At the end of the workout, we did an all out 50 meter swim with fins and paddles. I have like no upper body strength, so paddles seem to make me slower, rather than faster. My time was actually slower than my personal best for 50 meters with no "accessories". It sure wasn't the fins -- I think I have the best kick on the team and if I swam 50 meters with fins and no paddles, I suspect my time would be a lot faster. Just imagine how much faster I'll swim if I start building up those muscles in my upper body!

And who on earth is the "old friend from the US" who left me a comment? Any old friend from the US would be too busy recovering from the shock of discovering that I've become an athlete in my old age to be able to leave me a comment!

Tuesday, April 18, 2006

Maybe things are coming together

On Sunday night, swim practice wasn't so bad. It wasn't fantastic, but it was ok. I actually did one of the fastest timed 400 meters that I've ever done and I wasn't swimming "all out". My swimming still wasn't quite "there" and my coach even told me that he expects better times from me (that wasn't criticism, but rather a statement of the potential that he feels I have. This is the same coach who, just a few weeks ago, gave me the outstanding athlete award for "seriousness and perseverance", so I know he appreciates how hard I normally work), but it's starting to feel better.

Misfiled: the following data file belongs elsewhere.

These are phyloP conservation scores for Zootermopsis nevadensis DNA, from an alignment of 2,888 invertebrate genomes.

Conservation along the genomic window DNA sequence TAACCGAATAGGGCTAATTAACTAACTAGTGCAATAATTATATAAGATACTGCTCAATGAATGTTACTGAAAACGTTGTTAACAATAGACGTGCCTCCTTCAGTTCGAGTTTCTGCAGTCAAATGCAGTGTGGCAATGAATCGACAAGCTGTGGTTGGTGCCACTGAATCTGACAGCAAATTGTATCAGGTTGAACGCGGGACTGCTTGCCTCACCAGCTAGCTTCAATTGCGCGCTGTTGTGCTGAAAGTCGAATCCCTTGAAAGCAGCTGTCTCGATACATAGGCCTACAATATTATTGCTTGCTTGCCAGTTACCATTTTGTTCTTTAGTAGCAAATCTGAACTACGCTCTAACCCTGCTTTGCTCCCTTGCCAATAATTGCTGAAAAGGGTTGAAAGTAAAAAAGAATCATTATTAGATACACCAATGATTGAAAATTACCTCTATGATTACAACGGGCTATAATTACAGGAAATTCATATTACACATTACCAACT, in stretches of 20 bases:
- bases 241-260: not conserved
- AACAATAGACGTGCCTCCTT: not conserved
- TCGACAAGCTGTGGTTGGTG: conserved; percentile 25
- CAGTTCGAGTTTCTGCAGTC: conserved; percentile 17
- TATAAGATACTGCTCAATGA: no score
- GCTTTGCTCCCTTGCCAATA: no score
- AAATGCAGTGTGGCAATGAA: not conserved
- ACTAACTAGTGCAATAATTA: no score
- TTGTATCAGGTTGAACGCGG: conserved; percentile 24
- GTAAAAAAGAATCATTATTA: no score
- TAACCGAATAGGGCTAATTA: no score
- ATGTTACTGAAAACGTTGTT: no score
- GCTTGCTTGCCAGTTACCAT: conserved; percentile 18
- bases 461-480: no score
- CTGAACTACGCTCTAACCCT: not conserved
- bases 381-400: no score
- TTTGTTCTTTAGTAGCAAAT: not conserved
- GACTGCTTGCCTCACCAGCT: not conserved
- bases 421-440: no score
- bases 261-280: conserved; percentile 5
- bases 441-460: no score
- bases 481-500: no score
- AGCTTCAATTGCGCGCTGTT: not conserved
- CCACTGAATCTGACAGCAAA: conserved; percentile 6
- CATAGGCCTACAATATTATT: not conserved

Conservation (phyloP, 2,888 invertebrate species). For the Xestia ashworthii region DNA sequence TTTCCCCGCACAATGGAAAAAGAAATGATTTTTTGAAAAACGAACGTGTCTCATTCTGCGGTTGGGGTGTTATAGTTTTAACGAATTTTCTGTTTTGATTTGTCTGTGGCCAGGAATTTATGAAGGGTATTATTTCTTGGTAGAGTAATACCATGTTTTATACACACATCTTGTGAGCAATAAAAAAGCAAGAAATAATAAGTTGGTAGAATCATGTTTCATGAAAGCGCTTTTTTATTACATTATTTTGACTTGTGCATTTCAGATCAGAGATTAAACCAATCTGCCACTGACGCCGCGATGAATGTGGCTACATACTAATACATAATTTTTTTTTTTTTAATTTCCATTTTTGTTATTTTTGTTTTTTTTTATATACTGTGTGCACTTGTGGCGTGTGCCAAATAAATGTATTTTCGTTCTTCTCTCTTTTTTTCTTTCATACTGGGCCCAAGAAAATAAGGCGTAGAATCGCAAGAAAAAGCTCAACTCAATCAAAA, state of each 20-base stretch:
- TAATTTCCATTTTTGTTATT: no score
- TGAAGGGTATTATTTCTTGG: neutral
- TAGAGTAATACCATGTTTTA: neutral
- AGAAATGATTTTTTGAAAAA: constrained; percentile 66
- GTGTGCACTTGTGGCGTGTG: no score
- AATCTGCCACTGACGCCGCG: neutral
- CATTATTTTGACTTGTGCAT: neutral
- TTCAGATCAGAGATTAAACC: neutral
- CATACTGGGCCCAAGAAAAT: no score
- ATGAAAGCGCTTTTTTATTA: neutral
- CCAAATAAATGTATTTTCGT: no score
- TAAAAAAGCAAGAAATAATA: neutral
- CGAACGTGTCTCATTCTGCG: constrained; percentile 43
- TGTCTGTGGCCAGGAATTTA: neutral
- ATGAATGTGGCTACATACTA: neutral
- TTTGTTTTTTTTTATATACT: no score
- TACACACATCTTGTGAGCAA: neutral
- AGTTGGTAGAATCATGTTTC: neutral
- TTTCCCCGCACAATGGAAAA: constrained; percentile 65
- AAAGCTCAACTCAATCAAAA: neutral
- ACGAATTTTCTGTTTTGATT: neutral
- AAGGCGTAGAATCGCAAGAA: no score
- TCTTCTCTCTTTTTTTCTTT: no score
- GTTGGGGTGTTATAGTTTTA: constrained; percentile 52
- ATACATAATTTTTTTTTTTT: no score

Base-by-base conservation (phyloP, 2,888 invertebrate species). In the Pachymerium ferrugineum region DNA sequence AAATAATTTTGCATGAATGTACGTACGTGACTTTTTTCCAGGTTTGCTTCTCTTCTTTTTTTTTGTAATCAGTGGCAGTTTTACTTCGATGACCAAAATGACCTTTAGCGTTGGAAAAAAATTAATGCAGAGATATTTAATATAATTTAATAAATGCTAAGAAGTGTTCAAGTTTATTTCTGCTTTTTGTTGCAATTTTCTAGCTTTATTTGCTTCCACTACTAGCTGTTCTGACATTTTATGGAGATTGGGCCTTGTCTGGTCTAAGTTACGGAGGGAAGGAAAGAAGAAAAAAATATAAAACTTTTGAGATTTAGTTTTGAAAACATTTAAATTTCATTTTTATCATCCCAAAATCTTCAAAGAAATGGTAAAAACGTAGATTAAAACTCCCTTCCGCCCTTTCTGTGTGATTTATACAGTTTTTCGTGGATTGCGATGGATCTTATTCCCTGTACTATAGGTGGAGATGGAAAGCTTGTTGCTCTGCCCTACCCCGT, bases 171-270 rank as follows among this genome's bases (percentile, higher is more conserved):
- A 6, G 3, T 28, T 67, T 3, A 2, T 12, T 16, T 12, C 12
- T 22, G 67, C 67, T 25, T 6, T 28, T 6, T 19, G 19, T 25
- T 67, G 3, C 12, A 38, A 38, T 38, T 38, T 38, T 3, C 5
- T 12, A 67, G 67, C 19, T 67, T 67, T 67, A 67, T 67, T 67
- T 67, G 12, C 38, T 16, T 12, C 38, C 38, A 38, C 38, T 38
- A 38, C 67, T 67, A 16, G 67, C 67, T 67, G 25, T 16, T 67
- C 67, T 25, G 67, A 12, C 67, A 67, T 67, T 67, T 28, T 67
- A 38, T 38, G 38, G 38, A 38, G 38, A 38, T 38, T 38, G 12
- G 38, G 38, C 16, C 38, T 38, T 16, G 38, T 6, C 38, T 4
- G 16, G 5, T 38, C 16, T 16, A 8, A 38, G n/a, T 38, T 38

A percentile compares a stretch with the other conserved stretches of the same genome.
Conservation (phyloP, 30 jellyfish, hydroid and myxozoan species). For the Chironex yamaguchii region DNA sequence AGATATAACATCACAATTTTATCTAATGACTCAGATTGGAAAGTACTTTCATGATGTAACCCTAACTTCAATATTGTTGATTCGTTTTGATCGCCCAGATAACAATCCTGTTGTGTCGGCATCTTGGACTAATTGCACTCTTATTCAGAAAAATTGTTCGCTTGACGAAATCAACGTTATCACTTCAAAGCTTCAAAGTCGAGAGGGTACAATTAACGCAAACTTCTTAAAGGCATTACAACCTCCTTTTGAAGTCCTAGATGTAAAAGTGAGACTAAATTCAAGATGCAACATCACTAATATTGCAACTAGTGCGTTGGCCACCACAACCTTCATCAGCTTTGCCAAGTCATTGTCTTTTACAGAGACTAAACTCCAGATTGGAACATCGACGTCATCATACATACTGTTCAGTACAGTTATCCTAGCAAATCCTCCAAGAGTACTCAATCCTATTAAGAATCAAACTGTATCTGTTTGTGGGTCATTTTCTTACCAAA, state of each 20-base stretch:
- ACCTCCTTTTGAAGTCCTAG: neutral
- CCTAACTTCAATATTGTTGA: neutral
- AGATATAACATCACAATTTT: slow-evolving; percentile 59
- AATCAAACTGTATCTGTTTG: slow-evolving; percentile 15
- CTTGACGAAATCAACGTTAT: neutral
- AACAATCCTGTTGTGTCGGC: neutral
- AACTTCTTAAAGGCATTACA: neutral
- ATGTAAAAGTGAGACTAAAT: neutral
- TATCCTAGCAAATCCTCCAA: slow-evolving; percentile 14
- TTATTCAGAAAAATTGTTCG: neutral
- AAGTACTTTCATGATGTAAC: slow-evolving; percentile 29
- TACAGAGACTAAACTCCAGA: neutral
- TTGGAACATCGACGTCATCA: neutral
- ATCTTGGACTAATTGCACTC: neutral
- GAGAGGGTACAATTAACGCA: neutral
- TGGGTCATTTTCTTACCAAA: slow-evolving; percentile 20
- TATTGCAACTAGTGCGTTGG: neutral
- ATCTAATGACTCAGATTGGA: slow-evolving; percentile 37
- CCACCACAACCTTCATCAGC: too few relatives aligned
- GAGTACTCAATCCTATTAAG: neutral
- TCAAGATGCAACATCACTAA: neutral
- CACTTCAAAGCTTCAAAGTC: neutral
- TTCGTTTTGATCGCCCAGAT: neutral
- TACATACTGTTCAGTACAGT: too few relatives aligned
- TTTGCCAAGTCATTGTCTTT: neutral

And last night I ran 10 km and it was easy. I didn't run fast, but I ran at a decent pace and I actually had a hard time getting my heart rate up (I've always had a hard time keeping my heart rate down while running, so this is an interesting change). I wasn't even planning on doing the entire 10 km workout -- I thought I'd do 8 km. I was glad that I changed my mind. I ran 10 km last night -- 5 on Saturday should be a piece of cake.

Today I did the swim workout alone (sort of -- there were other team members at the pool, but we all got there at different times). Something felt "different" in my swimming. I don't know if I was actually moving faster because I didn't time myself, but I felt like I was moving through the water more easily and that my strokes were longer. When the cold water knocks the breath out of me on Saturday morning, I hope I can recreate that "gliding through the water" feeling (and that it will replace the panic!).